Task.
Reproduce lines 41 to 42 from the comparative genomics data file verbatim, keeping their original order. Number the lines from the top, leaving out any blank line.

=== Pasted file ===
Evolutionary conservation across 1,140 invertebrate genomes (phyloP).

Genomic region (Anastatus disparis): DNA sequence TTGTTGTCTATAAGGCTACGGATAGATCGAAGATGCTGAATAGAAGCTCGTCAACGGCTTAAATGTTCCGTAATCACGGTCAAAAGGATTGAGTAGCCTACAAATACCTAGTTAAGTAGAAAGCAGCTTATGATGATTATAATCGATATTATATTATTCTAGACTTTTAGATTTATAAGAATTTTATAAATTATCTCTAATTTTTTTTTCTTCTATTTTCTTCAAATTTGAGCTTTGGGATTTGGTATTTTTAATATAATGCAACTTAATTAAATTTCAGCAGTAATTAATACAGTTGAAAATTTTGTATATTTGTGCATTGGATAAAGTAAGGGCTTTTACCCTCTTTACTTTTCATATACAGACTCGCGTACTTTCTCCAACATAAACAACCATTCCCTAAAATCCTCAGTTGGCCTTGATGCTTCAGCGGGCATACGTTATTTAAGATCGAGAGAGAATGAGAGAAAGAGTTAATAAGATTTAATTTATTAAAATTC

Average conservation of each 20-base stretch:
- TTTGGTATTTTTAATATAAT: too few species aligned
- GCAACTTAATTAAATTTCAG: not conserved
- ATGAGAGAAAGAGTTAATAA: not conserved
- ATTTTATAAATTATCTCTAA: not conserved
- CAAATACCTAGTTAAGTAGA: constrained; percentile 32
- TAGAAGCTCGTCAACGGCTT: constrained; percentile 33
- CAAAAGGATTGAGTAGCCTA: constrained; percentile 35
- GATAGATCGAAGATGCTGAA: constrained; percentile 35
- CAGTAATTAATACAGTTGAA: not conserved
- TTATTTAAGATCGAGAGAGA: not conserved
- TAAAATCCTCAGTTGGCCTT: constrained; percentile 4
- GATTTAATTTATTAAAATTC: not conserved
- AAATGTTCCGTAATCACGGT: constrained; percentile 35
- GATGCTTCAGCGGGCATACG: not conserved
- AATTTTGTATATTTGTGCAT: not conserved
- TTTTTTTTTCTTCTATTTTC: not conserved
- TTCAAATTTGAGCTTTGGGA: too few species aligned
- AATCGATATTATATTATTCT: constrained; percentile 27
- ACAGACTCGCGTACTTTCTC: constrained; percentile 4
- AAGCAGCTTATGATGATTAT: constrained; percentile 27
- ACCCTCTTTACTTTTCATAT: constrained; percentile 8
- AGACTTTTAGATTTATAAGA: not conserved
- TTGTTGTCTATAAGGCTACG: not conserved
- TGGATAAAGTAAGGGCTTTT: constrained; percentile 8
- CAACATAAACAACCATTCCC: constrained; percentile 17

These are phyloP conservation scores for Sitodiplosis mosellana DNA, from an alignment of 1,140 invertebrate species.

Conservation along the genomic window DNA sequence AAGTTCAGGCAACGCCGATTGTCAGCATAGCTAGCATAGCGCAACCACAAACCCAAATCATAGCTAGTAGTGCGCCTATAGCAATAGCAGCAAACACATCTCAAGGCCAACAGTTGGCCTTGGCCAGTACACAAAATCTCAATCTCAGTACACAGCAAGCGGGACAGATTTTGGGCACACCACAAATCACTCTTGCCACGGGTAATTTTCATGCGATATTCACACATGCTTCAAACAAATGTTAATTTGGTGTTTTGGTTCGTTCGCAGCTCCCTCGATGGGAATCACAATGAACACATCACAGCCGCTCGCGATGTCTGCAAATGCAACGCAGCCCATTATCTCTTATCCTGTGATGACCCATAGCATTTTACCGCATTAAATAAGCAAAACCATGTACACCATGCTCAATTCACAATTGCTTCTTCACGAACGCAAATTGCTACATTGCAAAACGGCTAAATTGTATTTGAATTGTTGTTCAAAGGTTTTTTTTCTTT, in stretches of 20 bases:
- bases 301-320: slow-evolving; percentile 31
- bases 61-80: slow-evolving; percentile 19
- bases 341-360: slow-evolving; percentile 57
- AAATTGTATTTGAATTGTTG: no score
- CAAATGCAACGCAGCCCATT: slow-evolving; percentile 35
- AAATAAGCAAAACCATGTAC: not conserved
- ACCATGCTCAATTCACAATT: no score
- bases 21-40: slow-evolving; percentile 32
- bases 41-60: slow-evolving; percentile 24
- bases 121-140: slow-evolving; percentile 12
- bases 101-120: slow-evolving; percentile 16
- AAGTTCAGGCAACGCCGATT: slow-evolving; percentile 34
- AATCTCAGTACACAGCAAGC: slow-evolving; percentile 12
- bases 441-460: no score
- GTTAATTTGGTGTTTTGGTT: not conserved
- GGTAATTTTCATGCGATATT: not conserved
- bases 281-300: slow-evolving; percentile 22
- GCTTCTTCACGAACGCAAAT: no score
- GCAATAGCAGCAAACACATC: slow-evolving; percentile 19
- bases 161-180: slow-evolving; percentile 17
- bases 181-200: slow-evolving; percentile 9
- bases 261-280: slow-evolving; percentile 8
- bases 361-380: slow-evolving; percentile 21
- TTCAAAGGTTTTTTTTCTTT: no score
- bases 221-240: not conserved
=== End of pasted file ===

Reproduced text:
- bases 101-120: slow-evolving; percentile 16
- AAGTTCAGGCAACGCCGATT: slow-evolving; percentile 34